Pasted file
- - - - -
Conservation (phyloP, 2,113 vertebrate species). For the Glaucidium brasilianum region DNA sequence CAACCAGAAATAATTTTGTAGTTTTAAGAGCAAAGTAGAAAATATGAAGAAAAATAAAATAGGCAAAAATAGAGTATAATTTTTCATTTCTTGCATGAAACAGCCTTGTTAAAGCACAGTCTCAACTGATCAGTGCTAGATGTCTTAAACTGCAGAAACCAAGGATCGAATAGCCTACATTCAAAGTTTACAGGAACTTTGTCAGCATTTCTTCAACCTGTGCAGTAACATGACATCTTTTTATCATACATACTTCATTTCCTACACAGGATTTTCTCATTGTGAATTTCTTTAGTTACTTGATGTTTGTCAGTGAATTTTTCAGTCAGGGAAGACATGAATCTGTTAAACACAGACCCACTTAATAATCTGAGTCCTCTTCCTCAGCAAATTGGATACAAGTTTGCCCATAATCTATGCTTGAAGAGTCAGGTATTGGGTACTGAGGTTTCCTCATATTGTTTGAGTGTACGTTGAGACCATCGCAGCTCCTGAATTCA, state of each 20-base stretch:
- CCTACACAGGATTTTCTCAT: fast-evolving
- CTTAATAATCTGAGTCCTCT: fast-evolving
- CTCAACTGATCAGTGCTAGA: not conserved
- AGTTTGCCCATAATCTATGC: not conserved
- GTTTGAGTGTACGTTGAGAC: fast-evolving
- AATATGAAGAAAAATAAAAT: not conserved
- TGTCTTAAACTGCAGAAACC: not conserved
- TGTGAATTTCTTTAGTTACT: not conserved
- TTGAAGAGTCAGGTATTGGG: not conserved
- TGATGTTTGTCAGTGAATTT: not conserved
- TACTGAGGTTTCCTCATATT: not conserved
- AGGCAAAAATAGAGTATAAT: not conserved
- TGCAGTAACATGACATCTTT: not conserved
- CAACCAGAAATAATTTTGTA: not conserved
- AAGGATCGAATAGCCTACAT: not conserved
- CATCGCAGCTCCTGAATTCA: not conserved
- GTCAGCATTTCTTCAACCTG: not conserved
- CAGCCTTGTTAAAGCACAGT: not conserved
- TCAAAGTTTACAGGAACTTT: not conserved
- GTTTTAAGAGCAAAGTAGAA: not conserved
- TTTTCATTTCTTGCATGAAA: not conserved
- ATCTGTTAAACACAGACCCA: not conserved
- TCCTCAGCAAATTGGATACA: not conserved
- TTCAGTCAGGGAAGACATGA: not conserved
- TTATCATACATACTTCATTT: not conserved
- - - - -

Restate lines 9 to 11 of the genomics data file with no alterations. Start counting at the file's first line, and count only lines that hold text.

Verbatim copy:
- TGTGAATTTCTTTAGTTACT: not conserved
- TTGAAGAGTCAGGTATTGGG: not conserved
- TGATGTTTGTCAGTGAATTT: not conserved